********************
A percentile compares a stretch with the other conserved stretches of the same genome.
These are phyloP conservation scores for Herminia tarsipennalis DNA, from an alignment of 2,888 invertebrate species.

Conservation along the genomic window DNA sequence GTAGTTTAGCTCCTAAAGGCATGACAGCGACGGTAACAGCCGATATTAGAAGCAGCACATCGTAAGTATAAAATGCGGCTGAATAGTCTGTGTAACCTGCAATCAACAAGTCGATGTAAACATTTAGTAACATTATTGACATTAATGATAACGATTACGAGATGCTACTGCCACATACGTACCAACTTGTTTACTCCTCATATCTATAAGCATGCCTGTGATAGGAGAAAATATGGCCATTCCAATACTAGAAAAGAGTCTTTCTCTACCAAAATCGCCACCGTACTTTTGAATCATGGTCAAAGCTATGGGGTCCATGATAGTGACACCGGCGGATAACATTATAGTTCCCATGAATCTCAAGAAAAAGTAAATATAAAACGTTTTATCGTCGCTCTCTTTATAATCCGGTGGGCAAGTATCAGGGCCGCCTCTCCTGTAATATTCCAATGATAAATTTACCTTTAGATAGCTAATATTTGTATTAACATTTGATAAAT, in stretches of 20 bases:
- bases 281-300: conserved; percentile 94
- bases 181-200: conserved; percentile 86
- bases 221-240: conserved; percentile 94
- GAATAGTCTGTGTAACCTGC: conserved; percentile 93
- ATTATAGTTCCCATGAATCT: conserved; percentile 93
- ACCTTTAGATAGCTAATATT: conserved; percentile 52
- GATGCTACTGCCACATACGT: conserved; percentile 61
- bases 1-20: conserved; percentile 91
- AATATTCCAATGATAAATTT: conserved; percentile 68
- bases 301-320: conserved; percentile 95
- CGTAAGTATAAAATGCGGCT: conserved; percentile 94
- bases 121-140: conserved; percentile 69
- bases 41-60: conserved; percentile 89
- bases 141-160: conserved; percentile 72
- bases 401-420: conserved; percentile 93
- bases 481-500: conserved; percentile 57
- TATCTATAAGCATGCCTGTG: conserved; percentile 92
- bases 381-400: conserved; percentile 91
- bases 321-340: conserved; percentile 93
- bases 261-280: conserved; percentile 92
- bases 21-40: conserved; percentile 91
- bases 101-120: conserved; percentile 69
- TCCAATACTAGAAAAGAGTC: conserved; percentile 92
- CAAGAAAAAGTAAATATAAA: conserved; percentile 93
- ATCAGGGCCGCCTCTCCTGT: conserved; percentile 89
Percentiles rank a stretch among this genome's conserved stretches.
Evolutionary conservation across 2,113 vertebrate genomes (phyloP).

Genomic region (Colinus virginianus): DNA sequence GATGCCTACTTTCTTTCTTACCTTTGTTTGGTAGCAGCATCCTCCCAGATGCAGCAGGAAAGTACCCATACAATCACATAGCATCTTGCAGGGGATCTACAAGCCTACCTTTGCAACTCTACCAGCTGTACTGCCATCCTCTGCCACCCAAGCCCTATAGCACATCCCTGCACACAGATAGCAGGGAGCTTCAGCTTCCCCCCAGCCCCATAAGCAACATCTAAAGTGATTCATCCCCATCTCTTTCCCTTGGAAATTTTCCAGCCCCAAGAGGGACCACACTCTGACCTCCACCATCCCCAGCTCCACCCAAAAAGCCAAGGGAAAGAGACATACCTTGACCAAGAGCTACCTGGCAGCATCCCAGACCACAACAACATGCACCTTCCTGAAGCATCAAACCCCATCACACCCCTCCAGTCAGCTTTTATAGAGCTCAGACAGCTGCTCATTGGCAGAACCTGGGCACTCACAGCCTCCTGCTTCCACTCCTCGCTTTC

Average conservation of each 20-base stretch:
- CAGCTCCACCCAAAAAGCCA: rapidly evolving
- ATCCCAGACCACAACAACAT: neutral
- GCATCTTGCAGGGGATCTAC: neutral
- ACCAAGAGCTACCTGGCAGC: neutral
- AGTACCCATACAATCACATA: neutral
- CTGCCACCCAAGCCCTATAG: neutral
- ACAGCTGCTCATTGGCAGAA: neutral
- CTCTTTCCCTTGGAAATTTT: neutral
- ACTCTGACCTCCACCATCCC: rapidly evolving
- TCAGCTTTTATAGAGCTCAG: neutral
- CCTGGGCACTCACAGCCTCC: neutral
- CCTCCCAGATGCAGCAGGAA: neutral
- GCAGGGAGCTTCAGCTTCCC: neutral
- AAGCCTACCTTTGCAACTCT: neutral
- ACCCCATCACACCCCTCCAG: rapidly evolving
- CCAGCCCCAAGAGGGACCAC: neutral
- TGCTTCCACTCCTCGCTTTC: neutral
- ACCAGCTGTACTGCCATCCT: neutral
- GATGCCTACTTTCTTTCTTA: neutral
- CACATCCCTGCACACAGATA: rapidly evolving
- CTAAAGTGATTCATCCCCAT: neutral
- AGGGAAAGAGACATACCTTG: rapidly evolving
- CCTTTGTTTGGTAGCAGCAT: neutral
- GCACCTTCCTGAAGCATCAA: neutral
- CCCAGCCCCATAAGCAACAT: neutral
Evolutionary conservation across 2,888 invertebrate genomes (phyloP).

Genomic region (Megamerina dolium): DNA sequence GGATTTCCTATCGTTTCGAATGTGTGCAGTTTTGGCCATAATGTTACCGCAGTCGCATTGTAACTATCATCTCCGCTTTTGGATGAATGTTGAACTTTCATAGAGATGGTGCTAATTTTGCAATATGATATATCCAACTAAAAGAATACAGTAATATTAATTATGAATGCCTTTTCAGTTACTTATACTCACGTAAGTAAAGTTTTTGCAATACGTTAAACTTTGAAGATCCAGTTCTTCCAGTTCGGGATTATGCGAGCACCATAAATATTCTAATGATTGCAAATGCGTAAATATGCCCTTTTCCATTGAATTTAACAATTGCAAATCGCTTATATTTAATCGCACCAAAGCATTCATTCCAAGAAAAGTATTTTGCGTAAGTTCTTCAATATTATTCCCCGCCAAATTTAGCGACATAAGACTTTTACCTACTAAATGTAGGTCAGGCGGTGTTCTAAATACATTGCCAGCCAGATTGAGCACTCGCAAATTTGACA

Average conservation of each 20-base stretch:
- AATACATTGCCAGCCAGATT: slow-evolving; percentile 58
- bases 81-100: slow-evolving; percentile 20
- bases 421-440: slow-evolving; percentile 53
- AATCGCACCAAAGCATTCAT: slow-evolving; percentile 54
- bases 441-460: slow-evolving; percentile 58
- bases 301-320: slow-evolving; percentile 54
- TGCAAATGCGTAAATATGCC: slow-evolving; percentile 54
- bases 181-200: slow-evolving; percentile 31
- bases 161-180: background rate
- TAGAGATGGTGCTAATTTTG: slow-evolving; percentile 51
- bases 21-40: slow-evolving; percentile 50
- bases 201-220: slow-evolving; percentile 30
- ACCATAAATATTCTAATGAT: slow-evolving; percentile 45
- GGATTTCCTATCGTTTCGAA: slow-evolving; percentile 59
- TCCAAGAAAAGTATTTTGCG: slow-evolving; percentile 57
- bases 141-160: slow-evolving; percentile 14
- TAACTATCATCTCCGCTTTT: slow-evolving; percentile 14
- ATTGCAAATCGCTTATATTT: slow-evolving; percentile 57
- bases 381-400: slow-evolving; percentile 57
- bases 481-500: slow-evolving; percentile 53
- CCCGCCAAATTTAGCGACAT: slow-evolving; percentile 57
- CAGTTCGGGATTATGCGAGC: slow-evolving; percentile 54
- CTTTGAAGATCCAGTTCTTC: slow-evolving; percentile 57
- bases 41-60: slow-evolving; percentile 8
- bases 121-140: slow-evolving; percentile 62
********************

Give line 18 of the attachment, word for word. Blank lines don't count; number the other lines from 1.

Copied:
- bases 401-420: conserved; percentile 93